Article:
Slam dunk! Michael Jordan wins in China trademark battle

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China’s highest court has ruled in favour of former US basketball star Michael Jordan, in a long-running trademark dispute relating to a sportswear firm using the Chinese version of his last name.

The Supreme People’s Court said Qiaodan Sports, which has around 6000 shops in China, must stop using the characters for the former Chicago Bulls player’s name, read as Qiaodan in Chinese.

It marks a rare bit of good news for a foreign brand seeking to protect intellectual property rights in China, where firms such as iPhone maker Apple have often come out on the losing side in trademark battles.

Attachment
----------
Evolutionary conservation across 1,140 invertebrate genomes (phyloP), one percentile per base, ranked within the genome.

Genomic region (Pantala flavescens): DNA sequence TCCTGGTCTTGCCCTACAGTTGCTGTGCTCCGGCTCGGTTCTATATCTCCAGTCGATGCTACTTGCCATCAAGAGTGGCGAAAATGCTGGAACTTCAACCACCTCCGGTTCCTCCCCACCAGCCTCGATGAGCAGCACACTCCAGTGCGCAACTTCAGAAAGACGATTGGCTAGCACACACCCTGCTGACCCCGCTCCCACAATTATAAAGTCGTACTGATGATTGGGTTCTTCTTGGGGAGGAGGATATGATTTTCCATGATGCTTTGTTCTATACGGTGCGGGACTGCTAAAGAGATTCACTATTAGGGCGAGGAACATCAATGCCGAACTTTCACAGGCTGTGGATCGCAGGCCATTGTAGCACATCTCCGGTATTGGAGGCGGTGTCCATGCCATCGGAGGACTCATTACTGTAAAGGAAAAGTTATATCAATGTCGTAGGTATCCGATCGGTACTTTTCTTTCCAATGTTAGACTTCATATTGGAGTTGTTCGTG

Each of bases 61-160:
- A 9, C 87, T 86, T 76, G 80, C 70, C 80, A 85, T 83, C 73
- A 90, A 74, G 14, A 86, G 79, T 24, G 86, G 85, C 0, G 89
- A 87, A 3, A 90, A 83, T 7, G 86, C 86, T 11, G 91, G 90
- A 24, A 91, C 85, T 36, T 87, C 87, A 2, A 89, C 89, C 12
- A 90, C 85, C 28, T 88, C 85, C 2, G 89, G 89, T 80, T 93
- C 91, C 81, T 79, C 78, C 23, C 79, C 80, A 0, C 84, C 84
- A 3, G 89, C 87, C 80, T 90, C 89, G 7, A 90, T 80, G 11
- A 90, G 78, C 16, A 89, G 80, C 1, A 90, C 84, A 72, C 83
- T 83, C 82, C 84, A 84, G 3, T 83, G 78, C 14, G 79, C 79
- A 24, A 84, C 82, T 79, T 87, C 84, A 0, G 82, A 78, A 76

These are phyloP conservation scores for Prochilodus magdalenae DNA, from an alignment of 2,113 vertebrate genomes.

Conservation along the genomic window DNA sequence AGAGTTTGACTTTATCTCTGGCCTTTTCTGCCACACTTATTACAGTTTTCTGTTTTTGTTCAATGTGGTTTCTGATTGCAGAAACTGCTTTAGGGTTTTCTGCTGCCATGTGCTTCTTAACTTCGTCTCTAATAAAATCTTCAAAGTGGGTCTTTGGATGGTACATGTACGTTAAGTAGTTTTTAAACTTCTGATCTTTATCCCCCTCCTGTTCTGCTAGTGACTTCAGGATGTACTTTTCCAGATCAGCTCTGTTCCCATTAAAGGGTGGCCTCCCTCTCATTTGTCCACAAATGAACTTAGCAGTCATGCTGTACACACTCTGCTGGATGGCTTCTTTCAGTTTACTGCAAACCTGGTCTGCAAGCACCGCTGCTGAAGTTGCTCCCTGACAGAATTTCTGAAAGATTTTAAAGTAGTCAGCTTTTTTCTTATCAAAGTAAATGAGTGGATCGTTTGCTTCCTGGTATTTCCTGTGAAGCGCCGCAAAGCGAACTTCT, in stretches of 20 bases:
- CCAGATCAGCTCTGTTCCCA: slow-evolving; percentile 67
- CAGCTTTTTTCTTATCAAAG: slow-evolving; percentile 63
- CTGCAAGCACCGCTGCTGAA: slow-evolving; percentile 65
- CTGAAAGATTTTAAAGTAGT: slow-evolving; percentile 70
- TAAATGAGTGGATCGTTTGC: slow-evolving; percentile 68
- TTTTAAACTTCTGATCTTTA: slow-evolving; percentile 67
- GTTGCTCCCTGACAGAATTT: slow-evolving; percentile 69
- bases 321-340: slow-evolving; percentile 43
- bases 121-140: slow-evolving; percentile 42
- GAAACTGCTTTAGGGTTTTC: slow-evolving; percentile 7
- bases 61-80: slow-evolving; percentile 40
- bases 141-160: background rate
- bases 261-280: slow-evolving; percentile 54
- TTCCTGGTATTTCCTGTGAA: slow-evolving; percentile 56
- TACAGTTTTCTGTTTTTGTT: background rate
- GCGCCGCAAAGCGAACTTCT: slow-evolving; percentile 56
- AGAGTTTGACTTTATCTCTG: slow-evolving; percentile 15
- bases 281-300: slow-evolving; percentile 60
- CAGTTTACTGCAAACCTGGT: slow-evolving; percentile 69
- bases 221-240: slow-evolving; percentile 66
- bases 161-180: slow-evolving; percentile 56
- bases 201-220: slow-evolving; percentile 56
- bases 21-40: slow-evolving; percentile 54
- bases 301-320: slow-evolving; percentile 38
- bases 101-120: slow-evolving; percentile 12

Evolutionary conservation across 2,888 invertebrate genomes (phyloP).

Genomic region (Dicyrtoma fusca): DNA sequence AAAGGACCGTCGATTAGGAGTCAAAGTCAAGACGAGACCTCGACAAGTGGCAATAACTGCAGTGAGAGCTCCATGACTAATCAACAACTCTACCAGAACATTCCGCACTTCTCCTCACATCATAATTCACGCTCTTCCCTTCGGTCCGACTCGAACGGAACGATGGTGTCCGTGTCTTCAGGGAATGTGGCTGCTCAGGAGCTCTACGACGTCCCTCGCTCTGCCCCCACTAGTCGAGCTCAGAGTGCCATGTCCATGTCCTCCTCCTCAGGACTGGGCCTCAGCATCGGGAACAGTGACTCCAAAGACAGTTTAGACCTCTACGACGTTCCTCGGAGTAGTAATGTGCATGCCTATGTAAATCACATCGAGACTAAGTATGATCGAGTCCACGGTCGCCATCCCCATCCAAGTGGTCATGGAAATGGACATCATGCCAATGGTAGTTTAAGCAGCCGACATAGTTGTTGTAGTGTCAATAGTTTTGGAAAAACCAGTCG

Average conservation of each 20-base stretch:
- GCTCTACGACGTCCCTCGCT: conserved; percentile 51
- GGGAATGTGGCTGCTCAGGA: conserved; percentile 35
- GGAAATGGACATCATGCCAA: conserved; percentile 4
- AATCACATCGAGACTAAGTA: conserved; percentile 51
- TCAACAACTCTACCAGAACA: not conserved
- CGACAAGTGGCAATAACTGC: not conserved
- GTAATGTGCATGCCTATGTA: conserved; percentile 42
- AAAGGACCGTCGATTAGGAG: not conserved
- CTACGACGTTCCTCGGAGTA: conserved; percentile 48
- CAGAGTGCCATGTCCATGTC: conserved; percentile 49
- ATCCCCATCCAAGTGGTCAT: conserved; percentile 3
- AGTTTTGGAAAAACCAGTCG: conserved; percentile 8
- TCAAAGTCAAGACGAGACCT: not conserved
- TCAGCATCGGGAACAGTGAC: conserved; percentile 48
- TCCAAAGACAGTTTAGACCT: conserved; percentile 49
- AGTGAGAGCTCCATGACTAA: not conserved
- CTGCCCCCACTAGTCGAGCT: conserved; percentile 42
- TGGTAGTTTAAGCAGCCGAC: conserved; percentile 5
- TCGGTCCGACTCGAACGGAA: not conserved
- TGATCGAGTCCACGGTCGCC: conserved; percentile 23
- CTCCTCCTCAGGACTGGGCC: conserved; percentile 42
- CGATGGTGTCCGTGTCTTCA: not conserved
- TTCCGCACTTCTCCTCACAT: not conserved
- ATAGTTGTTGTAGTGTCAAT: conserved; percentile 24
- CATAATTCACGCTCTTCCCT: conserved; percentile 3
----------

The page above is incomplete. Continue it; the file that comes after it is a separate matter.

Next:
The law there generally protects whichever company registers a trademark first. Jordan, who won six NBA championships in a glittering career, sued Qiaodan Sports in 2012, saying it had built its business around his Chinese name and famous jersey number 23.

In 2015 a court ruled in favour of Qiaodan Sports, but the latest win overturns previous rulings. Jordan said: “Chinese consumers deserve to know that Qiaodan Sports and its products have no connection to me.”

However, the retailer can still use the Romanised version of Qiaodan.

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December 9, 2016 |
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